A Tale of Two Markets
“It was the best of times, it was the worst of times…” Charles Dickens, A Tale of Two Cities
Charles Dickens is one of history’s most accomplished authors, best known for A Christmas Carol, Oliver Twist, David Copperfield and of course, A Tale of Two Cities. A Tale of Two Cities tells the story of the hardships of peasants during the French revolutionary period in the late 1700s. The opening sentence of this literary classic is one of the most recognizable in all literature, and at the moment it happens to appropriately capture the stark contrast between the severely-damaged economy and the high-flying stock market.
The sharp rebound in stocks has been one of the most surprising in decades. It’s happened in the midst of record unemployment numbers and the worst contraction in GDP in more than 70 years. If investors sometimes need to be reminded that economic growth and stock-market performance aren’t always in lockstep, 2020 is thus far the quintessential case study.
But how is it possible that “the market” is actually than it was on December 31, 2019, which in retrospect seem like simpler times, when unemployment was at a record low and the economy was humming along?
Before digging into the details, we must first define “the market.” To many people the market refers to the most widely-followed indices: the Dow Jones Industrial Average, the S&P 500 Index, or the NASDAQ. Each has its own attributes, but for the purposes of this article we’ll refer to the S&P 500, which contains 500 of the largest publicly-traded U.S. companies as measured by market capitalization (total value of the equity of the company).
2020 Market Returns: What’s Under the Hood?
The “Tale of Two Markets” is an apt description of the S&P 500 itself because of the top-heavy nature of the underlying stocks in this index. As of this writing, the top five stocks in the index (or 1% of the total of companies) are Apple, Microsoft, Amazon, Facebook and Alphabet (aka Google). These five companies alone comprise almost 22% of the total of the index.
As shown below, the year-to-date total return of these five stocks (equally-weighted) far outpaces the broader index, let alone a traditional balanced portfolio that includes bonds. Their strong performance is the main reason the index overall recovered so well. The technology sector overall has also grown to a historically-large portion of the index. It currently represents about 27% of the market weight.
The potential problem with this dynamic is that history is not kind to these top performers. Over the last thirty years or so, stocks that grew to represent more than 3% of the index went on to underperform the broader index over the next one-year, two-year, and three-year periods. In today’s world, that would qualify four of the top five, excluding Facebook. Trends like this unwind eventually. This time could certainly be different, but it’s risky to pretend this could continue forever.
The scale and speed of government intervention to support markets has been, to overuse the adjective, historic. The federal government’s stimulus packages and the Federal Reserve’s massive liquidity injections have helped restore confidence in the markets. These policies put money in consumers’ pockets, kept interest rates at historic lows, and for the first time ever provided a buyer of last resort for corporate debt. The combination of all these policies was the ultimate put option, providing investors with confidence that governments would intervene to mitigate the damage from severe market disruptions. This has fueled speculative investing and has encouraged more risk taking and retail investor enthusiasm for stocks that are familiar and popular.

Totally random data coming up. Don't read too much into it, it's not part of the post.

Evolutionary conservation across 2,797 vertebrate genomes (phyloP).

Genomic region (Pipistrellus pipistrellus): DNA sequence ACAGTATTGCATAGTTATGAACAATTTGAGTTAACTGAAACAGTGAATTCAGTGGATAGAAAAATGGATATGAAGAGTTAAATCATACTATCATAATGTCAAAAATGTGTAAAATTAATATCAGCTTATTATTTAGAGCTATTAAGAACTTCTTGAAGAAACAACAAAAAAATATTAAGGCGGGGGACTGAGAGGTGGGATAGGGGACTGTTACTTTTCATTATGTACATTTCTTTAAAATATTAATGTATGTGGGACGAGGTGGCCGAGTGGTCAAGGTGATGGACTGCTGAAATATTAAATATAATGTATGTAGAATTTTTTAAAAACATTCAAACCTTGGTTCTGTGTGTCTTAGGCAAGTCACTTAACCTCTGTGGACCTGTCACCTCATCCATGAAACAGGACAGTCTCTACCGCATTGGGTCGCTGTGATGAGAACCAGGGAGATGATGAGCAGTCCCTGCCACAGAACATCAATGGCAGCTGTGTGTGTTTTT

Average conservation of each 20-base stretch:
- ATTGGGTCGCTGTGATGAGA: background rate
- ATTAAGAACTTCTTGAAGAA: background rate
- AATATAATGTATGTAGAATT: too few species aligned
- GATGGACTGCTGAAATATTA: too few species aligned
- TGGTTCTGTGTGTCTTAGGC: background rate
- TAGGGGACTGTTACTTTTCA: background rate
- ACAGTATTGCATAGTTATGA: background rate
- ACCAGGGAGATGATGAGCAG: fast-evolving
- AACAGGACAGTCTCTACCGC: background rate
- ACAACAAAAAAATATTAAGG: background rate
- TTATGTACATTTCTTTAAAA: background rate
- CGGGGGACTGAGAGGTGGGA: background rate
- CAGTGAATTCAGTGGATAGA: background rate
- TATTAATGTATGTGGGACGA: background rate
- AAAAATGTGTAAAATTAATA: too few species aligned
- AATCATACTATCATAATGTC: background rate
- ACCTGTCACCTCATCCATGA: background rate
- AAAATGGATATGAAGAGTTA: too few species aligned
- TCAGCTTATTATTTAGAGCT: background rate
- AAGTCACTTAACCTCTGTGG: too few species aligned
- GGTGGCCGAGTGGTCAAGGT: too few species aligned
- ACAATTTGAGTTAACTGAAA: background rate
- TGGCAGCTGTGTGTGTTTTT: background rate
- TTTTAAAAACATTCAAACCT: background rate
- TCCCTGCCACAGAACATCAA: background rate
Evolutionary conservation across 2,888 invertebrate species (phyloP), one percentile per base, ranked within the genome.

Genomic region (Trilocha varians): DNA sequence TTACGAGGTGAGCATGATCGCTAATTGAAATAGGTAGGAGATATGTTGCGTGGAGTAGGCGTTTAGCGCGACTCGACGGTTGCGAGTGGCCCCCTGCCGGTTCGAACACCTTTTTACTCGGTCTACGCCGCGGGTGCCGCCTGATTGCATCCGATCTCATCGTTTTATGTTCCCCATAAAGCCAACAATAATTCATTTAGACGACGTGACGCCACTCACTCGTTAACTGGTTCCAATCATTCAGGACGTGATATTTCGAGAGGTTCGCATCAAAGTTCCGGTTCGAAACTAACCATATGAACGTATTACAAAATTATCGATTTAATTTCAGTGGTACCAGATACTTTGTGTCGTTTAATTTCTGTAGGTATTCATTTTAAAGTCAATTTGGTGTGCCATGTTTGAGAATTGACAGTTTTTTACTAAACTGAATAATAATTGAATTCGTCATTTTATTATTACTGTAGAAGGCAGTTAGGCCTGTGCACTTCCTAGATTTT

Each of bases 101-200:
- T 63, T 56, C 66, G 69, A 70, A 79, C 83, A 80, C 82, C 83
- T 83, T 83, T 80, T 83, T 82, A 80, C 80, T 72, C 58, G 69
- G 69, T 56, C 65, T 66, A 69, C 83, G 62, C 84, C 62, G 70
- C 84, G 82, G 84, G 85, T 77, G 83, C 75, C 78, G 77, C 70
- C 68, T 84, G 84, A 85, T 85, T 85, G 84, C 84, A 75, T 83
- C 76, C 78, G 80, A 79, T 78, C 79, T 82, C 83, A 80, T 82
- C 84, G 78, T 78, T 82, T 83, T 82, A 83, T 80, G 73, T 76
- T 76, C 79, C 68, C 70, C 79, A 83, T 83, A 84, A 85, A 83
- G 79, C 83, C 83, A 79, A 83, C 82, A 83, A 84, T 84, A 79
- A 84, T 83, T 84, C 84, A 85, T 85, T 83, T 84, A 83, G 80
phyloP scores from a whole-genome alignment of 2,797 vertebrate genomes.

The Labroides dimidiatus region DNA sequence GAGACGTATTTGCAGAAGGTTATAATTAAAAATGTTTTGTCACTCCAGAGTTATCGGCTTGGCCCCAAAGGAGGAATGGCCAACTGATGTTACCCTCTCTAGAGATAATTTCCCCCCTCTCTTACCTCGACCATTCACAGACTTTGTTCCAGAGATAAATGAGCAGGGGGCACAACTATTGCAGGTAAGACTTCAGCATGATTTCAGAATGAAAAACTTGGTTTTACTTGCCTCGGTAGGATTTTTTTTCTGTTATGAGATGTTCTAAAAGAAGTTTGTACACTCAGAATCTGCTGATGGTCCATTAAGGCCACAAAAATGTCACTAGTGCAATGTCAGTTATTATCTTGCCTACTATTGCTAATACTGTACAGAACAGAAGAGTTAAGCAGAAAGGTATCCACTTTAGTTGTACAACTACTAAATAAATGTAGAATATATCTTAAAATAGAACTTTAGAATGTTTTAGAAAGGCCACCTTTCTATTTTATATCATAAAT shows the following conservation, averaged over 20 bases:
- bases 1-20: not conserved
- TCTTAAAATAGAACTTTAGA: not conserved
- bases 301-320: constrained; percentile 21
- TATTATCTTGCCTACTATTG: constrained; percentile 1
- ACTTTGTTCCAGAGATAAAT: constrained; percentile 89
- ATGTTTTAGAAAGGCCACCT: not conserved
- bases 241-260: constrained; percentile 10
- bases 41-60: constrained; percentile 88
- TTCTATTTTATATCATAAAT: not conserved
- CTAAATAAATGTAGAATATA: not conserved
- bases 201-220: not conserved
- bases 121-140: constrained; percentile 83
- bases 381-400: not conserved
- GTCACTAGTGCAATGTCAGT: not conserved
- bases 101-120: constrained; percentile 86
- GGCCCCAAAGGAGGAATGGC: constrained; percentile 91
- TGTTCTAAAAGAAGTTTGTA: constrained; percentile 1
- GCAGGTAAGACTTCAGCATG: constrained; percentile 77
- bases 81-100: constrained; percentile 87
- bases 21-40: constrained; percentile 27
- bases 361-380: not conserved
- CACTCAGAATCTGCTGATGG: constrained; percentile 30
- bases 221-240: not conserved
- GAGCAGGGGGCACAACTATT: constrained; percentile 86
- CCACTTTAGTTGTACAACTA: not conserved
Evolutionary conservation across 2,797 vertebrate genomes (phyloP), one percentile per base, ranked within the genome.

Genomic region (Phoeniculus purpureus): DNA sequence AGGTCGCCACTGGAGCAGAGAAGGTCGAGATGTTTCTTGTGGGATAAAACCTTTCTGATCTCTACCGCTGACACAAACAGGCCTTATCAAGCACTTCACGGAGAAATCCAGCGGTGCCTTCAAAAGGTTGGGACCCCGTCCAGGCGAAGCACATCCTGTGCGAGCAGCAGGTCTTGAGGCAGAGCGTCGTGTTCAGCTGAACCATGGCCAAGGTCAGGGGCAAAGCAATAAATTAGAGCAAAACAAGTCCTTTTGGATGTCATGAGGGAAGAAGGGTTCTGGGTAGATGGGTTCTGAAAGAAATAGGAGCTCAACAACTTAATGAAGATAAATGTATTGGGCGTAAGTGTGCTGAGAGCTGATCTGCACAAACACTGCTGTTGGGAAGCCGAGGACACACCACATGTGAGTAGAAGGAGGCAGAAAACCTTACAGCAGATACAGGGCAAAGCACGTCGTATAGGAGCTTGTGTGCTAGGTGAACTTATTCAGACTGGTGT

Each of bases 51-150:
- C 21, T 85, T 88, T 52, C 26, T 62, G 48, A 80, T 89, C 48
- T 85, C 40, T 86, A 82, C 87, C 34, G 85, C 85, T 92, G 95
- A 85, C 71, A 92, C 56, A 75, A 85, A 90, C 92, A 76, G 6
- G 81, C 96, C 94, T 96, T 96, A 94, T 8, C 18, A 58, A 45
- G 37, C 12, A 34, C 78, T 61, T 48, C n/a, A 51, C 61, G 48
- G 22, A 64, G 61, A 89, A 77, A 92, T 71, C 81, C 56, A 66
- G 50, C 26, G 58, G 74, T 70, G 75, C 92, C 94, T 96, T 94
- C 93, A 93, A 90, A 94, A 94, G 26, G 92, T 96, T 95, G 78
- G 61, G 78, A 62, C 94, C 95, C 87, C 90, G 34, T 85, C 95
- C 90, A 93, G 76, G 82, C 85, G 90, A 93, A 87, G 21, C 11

This doesn’t necessarily argue that investors should immediately sell these stocks altogether. These companies have not only survived but thrived in the midst of the pandemic. They have benefited from the acceleration of e-commerce and remote work, which were already gaining steam. Clearly these are fantastic companies with healthy profits, strong competitive advantages, and war chests of cash. Still, it does make sense to monitor their relative weight in the portfolio, as well as the valuation, quality, profitability, and growth prospects of each.
Implications for Investors – Now What?
In light of all this, a well-defined portfolio strategy tailored to actual cash flow needs is absolutely critical to navigate these stormy waters.
- Given higher valuations and the top-heavy nature of the index, it’s wise to temper expectations for future growth. Using conservative growth estimates in financial planning helps maximize the probability of achieving goals and prevents the need for painful adjustments down the road.
- Investors should also keep in mind that today’s stock market heroes tend to underperform in the future, as noted above. This means diversification across asset classes, sectors, and geography is critical to maximize the chance of investment success. In the long run it pays to avoid the drift of momentum trades and overexposure to any one company, industry, or sector.
- As always, investors should protect themselves from stock-market volatility by holding enough bonds as well as a healthy cash cushion. It’s prudent to have enough invested in bonds to cover cash-flow needs for five years or more, depending on one’s risk tolerance. It’s also wise to keep enough cash on hand to fund several months or even up to a year of cash-flow needs. This can be a “drag” when stocks are rising, but this bucket of safe assets provides peace of mind to avoid panic selling when markets are in turmoil.